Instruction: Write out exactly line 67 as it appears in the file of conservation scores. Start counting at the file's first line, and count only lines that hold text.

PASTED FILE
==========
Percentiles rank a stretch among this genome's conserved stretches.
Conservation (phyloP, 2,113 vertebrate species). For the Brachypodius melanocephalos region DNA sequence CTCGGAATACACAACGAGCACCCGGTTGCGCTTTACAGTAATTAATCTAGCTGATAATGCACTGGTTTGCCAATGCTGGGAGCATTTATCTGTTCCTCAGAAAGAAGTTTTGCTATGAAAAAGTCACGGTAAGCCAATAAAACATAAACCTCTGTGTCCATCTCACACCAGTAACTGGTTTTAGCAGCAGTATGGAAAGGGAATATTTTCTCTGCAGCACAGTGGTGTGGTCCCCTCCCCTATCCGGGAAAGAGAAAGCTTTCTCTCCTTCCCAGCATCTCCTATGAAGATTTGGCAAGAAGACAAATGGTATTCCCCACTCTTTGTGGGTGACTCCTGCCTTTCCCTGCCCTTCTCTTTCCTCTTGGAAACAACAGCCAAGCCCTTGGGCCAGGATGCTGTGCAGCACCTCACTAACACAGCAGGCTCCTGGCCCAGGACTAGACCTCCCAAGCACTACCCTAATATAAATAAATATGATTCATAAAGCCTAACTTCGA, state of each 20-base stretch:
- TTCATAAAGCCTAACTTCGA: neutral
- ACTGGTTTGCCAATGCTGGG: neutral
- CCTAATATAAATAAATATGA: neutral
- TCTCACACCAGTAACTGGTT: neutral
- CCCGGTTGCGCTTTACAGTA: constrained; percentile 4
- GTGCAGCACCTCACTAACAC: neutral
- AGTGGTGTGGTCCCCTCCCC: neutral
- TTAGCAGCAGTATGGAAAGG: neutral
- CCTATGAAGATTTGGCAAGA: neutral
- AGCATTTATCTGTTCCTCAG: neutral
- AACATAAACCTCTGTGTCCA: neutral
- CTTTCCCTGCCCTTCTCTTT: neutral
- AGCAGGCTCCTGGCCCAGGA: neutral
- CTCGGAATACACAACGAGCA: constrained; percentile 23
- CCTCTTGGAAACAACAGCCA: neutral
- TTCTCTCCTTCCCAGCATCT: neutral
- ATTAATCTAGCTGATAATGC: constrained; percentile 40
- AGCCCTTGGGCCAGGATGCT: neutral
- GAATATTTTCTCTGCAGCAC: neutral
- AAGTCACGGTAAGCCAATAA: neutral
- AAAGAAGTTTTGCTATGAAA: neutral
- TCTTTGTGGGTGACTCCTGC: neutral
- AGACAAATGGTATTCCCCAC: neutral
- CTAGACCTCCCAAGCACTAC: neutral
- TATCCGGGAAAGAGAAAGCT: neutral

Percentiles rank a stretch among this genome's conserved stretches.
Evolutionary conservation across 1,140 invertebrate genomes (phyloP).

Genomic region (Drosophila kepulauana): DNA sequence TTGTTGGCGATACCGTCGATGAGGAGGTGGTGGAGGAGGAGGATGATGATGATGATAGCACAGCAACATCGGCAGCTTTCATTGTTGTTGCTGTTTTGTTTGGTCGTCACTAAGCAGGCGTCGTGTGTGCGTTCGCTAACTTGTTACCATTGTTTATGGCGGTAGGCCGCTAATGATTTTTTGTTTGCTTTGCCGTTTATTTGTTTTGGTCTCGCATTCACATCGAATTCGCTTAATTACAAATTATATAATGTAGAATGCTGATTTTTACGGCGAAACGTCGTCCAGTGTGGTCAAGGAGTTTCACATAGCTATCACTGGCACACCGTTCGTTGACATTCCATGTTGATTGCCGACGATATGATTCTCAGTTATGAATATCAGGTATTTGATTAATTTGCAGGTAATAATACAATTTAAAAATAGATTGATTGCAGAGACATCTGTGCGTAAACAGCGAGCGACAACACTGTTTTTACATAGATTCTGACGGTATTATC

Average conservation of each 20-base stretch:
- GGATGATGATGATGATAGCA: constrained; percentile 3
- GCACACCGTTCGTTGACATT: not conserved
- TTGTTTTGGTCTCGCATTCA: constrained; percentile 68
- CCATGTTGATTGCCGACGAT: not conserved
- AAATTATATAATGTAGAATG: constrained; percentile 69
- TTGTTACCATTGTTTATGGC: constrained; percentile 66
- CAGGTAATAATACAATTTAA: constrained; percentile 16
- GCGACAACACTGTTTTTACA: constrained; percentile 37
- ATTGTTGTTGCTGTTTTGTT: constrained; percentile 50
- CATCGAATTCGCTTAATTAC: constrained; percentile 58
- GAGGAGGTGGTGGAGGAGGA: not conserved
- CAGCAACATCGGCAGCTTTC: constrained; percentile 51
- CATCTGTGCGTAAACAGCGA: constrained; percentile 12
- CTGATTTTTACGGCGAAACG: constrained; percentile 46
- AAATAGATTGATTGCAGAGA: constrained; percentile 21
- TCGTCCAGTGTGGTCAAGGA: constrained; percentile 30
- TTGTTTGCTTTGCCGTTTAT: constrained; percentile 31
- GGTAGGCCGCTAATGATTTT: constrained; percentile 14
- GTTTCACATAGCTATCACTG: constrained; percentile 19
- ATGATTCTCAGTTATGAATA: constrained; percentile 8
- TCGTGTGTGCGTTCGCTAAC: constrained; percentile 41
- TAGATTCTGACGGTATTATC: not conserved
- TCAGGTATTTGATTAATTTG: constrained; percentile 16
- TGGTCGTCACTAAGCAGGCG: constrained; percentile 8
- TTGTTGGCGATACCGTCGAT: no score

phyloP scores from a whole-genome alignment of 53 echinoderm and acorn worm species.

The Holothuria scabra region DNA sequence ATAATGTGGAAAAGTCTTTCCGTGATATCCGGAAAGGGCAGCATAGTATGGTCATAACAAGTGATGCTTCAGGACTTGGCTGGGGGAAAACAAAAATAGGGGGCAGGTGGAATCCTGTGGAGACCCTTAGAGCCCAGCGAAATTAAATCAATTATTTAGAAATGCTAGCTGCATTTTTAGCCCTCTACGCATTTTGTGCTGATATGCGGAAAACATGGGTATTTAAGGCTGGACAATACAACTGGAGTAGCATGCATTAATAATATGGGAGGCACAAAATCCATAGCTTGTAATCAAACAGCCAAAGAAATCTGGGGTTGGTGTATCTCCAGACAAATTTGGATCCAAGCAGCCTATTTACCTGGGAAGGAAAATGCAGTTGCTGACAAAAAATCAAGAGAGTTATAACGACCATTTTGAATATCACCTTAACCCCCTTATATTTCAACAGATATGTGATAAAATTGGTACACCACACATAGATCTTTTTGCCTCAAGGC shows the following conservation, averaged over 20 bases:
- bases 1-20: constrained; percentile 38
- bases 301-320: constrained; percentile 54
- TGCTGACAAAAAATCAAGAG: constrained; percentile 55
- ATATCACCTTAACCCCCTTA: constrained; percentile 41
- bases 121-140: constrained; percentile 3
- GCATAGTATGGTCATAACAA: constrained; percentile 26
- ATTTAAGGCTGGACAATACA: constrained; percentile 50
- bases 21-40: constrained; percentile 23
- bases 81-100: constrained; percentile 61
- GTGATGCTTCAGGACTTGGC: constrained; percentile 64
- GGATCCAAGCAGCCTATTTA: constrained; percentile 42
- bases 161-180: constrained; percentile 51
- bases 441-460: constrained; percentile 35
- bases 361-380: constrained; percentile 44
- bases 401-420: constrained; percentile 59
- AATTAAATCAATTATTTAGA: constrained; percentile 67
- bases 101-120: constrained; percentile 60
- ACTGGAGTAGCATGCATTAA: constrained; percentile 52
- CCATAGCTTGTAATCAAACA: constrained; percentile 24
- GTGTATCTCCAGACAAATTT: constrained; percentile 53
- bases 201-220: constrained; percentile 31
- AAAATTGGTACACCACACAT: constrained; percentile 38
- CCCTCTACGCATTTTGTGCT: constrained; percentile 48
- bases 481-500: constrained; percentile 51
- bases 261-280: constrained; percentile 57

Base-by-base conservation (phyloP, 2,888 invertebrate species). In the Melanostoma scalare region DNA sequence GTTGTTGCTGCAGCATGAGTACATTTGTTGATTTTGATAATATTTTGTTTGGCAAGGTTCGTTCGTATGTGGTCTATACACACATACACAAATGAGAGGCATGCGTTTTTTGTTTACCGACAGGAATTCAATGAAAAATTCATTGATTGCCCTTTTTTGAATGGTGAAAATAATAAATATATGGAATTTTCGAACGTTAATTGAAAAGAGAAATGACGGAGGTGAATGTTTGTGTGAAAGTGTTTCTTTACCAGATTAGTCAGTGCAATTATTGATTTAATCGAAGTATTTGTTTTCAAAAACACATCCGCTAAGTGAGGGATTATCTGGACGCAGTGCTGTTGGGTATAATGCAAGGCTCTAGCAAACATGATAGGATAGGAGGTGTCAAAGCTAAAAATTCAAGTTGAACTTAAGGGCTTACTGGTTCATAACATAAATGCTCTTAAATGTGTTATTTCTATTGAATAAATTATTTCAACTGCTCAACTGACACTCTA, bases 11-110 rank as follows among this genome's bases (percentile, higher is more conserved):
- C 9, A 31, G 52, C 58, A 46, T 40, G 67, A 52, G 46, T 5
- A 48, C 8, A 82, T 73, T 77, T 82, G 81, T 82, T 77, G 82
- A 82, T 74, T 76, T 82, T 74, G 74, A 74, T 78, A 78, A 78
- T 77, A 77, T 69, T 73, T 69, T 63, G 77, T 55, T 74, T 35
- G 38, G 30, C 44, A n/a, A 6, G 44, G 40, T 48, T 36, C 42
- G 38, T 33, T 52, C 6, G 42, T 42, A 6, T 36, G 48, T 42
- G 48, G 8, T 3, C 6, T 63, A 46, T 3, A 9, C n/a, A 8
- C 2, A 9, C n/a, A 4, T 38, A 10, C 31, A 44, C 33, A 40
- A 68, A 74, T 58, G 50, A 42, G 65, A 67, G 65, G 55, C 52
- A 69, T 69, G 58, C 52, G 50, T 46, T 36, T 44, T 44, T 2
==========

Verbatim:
- bases 81-100: constrained; percentile 61